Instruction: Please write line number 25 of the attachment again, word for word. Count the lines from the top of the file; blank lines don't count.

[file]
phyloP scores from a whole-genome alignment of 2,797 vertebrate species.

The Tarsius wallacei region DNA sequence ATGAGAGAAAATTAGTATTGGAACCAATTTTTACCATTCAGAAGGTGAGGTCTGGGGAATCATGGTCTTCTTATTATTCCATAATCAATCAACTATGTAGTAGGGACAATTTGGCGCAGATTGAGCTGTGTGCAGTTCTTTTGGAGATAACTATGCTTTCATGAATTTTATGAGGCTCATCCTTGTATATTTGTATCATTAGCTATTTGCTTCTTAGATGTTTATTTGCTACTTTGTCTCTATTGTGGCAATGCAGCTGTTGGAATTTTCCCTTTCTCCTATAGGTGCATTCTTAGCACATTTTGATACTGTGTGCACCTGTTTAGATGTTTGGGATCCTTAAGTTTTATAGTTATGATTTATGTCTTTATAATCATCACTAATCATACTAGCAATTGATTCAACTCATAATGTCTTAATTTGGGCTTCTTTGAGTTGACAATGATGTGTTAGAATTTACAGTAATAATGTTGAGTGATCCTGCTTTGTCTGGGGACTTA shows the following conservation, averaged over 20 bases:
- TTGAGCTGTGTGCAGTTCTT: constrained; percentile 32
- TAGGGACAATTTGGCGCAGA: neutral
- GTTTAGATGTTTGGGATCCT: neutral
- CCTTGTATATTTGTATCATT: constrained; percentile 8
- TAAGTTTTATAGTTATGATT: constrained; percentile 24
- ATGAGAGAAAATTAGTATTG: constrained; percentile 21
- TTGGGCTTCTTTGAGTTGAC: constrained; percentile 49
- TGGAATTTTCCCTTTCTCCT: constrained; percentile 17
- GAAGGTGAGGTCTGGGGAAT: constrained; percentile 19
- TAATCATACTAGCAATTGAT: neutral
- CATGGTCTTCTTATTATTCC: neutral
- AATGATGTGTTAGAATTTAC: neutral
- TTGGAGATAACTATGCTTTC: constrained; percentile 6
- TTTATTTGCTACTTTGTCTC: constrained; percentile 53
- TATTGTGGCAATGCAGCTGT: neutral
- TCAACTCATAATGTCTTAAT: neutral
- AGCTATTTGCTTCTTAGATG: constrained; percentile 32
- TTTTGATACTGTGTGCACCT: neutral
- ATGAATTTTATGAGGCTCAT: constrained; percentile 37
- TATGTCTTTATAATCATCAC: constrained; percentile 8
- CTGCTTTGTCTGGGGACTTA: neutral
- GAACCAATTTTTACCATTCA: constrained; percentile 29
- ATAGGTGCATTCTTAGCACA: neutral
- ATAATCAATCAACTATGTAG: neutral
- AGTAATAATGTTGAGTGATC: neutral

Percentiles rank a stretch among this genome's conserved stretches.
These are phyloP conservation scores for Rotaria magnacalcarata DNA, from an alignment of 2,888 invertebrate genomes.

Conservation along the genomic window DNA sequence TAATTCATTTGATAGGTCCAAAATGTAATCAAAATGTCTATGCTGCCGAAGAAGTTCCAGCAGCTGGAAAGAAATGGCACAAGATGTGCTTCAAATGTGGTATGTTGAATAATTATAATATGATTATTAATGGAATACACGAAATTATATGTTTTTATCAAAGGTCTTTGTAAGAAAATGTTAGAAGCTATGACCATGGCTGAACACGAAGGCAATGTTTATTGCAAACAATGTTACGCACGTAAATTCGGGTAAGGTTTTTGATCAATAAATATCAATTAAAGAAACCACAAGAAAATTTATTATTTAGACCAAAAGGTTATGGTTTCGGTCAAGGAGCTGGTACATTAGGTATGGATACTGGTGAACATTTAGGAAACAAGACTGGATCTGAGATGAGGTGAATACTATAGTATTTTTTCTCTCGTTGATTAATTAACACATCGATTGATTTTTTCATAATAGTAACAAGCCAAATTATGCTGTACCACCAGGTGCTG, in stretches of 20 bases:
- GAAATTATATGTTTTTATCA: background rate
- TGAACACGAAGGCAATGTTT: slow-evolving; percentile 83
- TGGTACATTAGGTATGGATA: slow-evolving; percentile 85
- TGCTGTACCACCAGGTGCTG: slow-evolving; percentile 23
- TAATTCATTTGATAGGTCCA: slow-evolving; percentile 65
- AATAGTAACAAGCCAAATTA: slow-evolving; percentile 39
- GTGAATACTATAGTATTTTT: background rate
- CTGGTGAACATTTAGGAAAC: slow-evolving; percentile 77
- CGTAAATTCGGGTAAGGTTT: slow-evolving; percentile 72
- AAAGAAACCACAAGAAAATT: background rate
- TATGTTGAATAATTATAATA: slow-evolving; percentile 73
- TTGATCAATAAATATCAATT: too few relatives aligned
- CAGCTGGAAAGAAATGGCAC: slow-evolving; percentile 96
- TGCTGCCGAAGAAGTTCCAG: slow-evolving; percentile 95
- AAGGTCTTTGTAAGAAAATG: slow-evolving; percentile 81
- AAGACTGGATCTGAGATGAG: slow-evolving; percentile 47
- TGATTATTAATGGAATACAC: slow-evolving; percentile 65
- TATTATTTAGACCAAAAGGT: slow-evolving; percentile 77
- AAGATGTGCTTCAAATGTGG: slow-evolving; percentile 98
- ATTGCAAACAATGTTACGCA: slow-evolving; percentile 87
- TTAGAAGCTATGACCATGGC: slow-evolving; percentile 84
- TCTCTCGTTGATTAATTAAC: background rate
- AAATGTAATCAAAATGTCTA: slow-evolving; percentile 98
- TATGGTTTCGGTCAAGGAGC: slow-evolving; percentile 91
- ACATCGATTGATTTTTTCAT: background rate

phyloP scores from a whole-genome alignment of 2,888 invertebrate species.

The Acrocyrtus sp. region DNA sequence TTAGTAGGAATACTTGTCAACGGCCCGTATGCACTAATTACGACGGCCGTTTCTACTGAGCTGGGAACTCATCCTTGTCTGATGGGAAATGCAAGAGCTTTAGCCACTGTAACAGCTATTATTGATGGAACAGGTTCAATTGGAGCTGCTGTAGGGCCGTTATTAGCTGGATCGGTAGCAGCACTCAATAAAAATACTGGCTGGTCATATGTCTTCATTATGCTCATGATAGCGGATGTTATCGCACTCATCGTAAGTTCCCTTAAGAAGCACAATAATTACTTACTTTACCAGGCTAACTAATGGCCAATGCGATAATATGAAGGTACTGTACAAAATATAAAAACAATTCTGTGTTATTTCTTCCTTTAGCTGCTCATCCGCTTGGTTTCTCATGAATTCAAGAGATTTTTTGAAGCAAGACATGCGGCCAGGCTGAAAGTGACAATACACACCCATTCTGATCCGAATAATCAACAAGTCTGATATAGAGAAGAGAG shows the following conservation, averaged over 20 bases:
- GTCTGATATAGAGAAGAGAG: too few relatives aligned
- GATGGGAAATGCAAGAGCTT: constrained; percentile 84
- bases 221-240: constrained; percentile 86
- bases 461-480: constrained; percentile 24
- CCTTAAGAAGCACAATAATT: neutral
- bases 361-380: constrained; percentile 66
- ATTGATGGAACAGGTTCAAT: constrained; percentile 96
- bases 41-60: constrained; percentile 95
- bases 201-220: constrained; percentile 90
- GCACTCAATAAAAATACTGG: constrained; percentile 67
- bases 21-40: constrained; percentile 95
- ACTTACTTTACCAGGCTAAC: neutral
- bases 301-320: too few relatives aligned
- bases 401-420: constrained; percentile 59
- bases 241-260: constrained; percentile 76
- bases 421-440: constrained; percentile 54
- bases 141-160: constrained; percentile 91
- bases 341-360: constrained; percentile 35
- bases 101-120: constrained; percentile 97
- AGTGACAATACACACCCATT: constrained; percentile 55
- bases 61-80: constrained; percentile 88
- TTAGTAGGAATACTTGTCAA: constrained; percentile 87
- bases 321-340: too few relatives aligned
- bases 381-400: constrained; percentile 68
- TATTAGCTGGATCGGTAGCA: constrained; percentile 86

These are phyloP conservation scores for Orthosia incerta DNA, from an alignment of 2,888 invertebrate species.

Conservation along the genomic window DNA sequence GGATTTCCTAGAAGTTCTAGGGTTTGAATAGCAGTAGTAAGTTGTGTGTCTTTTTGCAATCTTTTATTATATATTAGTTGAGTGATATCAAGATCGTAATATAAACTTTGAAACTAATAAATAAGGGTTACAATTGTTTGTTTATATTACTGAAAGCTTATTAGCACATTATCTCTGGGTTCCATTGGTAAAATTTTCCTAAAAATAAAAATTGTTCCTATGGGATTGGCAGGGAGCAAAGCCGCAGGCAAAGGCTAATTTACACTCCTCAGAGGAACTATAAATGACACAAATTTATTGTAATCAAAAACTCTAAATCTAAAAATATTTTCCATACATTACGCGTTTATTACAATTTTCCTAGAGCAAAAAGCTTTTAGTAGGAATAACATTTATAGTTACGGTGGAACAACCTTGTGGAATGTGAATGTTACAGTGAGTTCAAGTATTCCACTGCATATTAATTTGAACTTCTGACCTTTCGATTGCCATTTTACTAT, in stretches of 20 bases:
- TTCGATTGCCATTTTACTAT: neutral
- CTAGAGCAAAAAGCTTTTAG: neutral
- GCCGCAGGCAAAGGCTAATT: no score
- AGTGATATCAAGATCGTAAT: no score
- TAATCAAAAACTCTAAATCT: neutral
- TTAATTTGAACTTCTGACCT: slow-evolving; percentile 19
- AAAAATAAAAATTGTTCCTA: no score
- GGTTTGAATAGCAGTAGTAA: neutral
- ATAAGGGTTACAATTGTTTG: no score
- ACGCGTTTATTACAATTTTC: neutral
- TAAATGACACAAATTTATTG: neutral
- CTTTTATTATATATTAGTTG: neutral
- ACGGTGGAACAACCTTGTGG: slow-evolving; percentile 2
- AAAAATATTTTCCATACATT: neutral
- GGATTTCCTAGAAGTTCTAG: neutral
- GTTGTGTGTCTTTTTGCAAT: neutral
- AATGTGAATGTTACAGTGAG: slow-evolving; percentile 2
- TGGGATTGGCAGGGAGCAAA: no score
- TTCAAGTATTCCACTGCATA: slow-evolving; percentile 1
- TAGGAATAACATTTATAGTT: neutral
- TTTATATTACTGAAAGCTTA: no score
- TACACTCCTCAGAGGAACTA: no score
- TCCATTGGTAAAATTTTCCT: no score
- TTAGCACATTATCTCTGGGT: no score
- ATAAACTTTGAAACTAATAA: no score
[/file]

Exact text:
- ATAGGTGCATTCTTAGCACA: neutral